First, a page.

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Charles R. Hale, Director SRH 1.310, 2300 Red River Street D0800, Austin, TX 78712 • 512.471.5551

Fall 2004


Unique Days Time Location Instructor
39130 to 39155 Multiple Sections

Course Description

To grab at a composite is to overlook the particulate. And yet, in order to deal with systems, histories, identities... even language as a semi-stable continuum, we must grab at composites. In our case, as we embark upon the study of a so-called Spanish American Civilization, we are certainly at risk of over-extension, as the contours and constituents of this space are¡ªin terrestrial terms¡ªquite vast. The designated space points to ¡°established¡± cultures which are, in the strictest sense, well over 3200 years old, to more than 360 million living human beings who make their homes in 18 countries (and the ¡°Estado Libre Asociado¡± of Puerto Rico) which spread across 8.6 million miles2 (22.3 million km2) and range from the wettest lands on Earth (the Choc? region of Pacific Coastal Colombia) to the driest (Atacama Desert in Chile), from the largest tropical rain forest on Earth (Amazon) to the glaciers of Patagonia. The people of this vast space represent hundreds of ethnic and linguistic groups; and though the ethnicities are too many and too diverse to mention, the major indigenous and African linguistic groups are Tupi-Guarani in south-central South America, Maya (Cakchiquel, Kekchi, Mam, Quich?, or Yucatec) throughout Central America, Aymara in Bolivia, Quechua in Peru, Nahuatl in Mexico, and Yoruba in Cuba. Even this most cursory depiction of the vastness of Spanish America already presents the complexity of our subject. Our positioning vis-?-vis this course, therefore, will actually be where we most often reside in consciousness: between narrative and specimen; that is, between a story that ¡°makes sense¡± and the details which seem to be left out of the seemingly complete jig-saw puzzle, between a sense of describable identity and a slew of idiosyncratic traits. Perhaps the larger question is: does one lead to the other? Does an intense insistence on narrative yield an understanding of specimen, and vice-versa, or do these represent two, divergent poles? Where does one perspective meet the other, or do they? Ultimately, this is a cosmological question. What seems interesting is that we will begin our semester with cultures that had a resolute faith in the narrative, in the cyclicality of all things, including time itself. We will end the semester closer to our official home: 21st century far-western post-modernity: a place that is ostensibly, and perhaps fundamentally, fragmentary and anti-narrative. Why then, or how, can we speak of a Spanish American Civilization? Leaving aside the fact that we have probably engaged in the common practice of ¡°othering¡± the unknown, there is also the fact that the region has undergone four distinct periods or processes: i) a time before European domination; ii) the period of conquest and colonization; iii) the period of national independence; and iv) a ¡°modern¡± and, in a more complex sense, post-modern period. Though these categories may not look all that different from the periods and processes that occurred to the north, the particular ways that they were experienced in Spanish America certainly did differ. Also, the region differs markedly from the rest of the Americas by way of its predominantly Hispanic and Portuguese cultural heritage, its predominantly Catholic religious culture, and a judicial system based in Roman Law. As we move into the semester, our goal is to perceive those qualities, those currents, conflicts, sorrows, desires, values, and traditions that make Spanish America a distinct and certainly vibrant part of planet Earth. The lectures and discussions will be conducted entirely in Spanish. Very rarely, a particular topic or text may warrant a brief switching into English, but only rarely. On the other hand, you will note that certain readings are in English¡ªthese were either originally written in English, in a third language (i.e., Quich? or French), or are too long to include in Spanish. Students are responsible for completing the assign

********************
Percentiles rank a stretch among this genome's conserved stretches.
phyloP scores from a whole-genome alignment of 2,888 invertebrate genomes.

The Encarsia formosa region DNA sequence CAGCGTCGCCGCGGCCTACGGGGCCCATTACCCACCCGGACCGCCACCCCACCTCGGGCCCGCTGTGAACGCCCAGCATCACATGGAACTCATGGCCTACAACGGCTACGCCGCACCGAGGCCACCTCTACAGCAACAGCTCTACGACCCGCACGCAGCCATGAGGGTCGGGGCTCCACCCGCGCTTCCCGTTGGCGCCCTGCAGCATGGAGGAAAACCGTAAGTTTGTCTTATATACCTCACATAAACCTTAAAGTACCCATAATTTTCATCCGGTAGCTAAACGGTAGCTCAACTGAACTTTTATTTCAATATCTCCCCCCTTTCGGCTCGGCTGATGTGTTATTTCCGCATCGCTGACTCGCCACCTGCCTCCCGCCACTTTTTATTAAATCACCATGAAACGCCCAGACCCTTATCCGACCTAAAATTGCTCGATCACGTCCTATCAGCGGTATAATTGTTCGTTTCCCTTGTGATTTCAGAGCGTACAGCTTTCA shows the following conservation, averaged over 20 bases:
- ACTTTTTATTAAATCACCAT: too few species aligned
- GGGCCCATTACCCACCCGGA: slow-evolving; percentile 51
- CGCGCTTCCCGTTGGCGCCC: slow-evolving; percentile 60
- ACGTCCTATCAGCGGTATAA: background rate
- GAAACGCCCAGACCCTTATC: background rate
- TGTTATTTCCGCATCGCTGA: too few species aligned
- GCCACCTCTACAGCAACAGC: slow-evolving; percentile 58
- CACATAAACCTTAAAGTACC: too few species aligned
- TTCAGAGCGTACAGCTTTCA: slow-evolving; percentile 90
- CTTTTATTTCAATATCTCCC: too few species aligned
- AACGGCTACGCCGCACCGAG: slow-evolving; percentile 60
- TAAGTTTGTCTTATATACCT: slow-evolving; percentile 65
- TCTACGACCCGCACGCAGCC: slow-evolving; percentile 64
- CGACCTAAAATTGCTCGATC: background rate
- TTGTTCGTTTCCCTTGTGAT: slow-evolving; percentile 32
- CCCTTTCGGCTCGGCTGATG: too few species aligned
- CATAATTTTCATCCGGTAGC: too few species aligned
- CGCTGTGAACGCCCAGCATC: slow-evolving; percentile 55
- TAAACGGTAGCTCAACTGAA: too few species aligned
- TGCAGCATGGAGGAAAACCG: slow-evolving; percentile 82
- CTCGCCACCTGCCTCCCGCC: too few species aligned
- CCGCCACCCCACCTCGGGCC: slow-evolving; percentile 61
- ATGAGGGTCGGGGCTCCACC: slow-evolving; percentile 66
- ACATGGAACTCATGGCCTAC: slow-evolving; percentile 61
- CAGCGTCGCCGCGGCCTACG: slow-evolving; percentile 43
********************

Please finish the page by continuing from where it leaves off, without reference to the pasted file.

Grading Policy

Quizzes: 75 points (total) (15%) Midterm Exam: 125 points (25%) Compositions: 5 x 25 = 125 points (25%) Final Exam: 175 points (35%)


Required: Course Packet, Spanish American Civilization, Porto; available at Jenn¡¯s Copies (24th/Guadalupe) Optional: Latin American Civilization: History and Society, 1492 to the Present, Benjamin Keen, ed., available at the Co-Op. This text is recommended for those of you wishing to have a concise historical reference which is based in primary texts. All primary texts have been translated into English.


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